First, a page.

Theater and cinema require a suspended disbelief in the limitations of the medium. Movies, and theater more so, need the audience to surrender the disjunction between the limitations of the performance and the essence of what is performed. We cannot wholly lose the perception that what we are seeing and hearing is being put on, but a good audience can surrender to a good performance. Modern audiences are generally bad. We surrender uncritically or not at all, and the failure of many performances is in the audience. We are both too desensitized and too detached; we want to be entertained and aloof, and in neither mood are we truly engaged.
I think we should be able to be taken in. Not uncritically, but the inability to be taken in is a deficiency as much as the refusal to be taken in. Tolstoy plays on this theme, and the film doubly explodes the conceit.
Nineteenth-century Russian high society was obsessed with appearance and position. Behavior, language, and fashion were overt masquerades, so people were not themselves but veiled characters. All society events were elaborate stagings. Anna’s misery and self-destruction are predicated on this separation of appearance and identity. When she can no longer be who she is not, her fall begins.
To heighten this performative tension, Wright and Stoppard have staged the whole story. Ninety percent of the movie is filmed in one theater house with exaggerated effect. The dynamics between performers, audience, scene, and periphery are distributed into apropos areas of the theater. Such a bold adaptation could have gone badly, but Wright deftly constructs the theatrical conceit. Initially we are painfully aware of the conceit but quickly suspend disbelief merely by trying to comprehend how its creativity draws us into the play within the movie. This theatrum mundi with its claustrophobia magnifies the characters and plot in the setting of Russian society, and the audience implodes into the film. Instead of watching a movie with detachment, the audience should be drawn into the staging, and we experience the plot from the inside. This is a trick Stoppard learned from Shakespeare, and with Wright he makes it work. We are implicit in the story.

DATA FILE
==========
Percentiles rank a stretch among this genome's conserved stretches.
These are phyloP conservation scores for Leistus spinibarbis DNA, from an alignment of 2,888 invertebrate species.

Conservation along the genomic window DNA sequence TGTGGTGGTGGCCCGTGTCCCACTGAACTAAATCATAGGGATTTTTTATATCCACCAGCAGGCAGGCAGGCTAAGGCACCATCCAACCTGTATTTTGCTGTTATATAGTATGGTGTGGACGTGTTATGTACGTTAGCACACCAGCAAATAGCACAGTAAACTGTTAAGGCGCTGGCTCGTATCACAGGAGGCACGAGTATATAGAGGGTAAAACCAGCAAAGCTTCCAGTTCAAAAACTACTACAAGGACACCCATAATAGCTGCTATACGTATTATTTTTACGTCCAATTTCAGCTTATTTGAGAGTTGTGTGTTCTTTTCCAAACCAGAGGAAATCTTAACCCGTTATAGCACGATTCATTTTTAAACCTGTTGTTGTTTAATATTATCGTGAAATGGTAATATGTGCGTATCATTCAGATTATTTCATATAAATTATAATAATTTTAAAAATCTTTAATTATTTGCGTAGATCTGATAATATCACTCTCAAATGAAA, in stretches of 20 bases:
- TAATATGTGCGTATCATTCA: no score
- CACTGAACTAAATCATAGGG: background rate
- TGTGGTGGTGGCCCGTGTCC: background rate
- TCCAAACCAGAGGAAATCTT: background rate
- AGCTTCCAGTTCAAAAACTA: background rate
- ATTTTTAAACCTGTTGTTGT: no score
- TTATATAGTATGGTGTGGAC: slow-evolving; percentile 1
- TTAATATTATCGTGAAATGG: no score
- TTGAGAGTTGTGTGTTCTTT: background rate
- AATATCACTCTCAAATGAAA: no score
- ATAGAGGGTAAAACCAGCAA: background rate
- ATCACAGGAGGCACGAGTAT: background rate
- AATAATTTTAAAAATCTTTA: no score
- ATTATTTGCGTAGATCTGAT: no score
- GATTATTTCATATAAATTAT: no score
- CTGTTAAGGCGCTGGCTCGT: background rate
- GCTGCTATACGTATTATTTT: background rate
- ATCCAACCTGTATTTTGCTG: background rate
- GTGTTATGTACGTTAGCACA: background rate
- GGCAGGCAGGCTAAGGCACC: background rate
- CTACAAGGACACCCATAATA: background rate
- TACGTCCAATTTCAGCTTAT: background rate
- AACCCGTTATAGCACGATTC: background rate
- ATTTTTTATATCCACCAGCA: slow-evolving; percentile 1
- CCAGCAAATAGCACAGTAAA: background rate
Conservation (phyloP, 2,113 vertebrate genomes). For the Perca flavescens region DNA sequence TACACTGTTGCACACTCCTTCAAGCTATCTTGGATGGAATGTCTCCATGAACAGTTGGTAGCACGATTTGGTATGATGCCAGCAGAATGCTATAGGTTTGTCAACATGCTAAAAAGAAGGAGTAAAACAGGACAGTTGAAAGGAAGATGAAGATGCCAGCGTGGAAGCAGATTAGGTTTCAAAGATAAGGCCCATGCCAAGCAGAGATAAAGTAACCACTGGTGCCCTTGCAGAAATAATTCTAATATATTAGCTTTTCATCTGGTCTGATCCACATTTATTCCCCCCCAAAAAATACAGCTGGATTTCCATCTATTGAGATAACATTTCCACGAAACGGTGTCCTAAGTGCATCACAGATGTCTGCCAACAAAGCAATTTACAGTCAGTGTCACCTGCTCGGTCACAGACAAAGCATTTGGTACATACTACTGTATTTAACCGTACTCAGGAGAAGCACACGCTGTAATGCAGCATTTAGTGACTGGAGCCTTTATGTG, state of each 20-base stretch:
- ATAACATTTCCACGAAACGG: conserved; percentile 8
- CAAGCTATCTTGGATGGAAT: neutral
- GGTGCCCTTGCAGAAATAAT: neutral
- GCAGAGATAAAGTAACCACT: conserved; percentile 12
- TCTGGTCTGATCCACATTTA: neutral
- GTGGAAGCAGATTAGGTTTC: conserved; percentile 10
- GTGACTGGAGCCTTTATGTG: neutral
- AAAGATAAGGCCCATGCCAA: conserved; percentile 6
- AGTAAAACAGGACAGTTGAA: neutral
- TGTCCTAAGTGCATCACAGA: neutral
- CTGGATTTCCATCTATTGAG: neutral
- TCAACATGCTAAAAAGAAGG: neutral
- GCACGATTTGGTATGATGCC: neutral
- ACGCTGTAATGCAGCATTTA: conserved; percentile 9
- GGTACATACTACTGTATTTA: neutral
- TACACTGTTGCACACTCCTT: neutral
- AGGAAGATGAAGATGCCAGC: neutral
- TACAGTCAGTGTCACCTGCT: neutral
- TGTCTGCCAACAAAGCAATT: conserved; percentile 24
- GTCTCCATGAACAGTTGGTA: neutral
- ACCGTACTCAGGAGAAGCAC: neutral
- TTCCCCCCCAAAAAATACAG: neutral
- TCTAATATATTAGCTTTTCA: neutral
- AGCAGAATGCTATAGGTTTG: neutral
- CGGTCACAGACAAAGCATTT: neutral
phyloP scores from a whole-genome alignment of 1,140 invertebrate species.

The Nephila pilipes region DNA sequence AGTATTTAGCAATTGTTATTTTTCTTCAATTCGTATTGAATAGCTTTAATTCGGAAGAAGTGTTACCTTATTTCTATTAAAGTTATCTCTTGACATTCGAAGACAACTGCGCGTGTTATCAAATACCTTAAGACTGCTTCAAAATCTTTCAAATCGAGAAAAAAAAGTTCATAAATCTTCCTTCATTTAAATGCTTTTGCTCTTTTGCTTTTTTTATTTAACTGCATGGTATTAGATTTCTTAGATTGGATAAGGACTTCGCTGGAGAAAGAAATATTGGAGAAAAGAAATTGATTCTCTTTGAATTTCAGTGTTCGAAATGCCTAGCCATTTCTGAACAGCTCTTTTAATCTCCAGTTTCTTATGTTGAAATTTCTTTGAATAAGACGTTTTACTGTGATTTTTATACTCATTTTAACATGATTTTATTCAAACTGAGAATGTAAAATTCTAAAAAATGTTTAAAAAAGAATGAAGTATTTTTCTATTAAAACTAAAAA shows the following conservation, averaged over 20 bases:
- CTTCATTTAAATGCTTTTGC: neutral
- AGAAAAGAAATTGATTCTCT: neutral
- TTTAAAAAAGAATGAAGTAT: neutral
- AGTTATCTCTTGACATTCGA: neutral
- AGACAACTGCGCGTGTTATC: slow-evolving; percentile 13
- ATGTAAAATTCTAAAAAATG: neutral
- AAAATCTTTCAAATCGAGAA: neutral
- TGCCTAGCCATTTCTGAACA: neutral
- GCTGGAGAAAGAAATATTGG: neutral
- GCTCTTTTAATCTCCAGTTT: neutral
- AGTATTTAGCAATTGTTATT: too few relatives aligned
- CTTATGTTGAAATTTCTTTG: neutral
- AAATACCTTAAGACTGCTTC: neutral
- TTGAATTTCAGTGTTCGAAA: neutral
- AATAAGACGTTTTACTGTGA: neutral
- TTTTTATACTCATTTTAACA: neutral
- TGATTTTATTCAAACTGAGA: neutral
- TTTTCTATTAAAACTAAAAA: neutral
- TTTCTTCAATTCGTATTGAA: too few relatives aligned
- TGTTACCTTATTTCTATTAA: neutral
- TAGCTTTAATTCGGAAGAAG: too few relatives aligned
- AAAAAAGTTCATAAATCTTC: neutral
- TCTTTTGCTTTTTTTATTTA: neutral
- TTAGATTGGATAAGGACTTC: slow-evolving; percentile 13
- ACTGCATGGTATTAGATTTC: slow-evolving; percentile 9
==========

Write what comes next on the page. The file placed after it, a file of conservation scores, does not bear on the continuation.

This is a film that warrants careful watching and re-watching before settling precisely on everything that it’s about. Narratively, it plays much closer to the source than most adaptations (again, Stoppard knows his own genius, and where it is surpassed), and few have rivaled Tolstoy’s understanding of human nature. The film isn’t a substitute for the novel, but it too can be an experience that enraptures us with its agony and its wonder.
Despite the deserved MPAA rating, this isn’t just a gross adultery flick. It’s more about Karenin’s compassion for little Anna in forgiving her wayward mother, and how Kitty’s love for Levin is necessary to his reconciliation with his dying brother and his struggle to improve the peasants’ plight. Despite the crushing burdens of sin and society, Anna Karenina is about the uncontainable joy of redemption, and we would be better if we could be taken in by Tolstoy—by this film if not by the book.
Fr Micah Snell has a day job writing a PhD on theology and Shakespeare at the University of St Andrews’ Institute for Theology, Imagination and the Arts. You too can join the very exclusive cadre of his Twitter followers.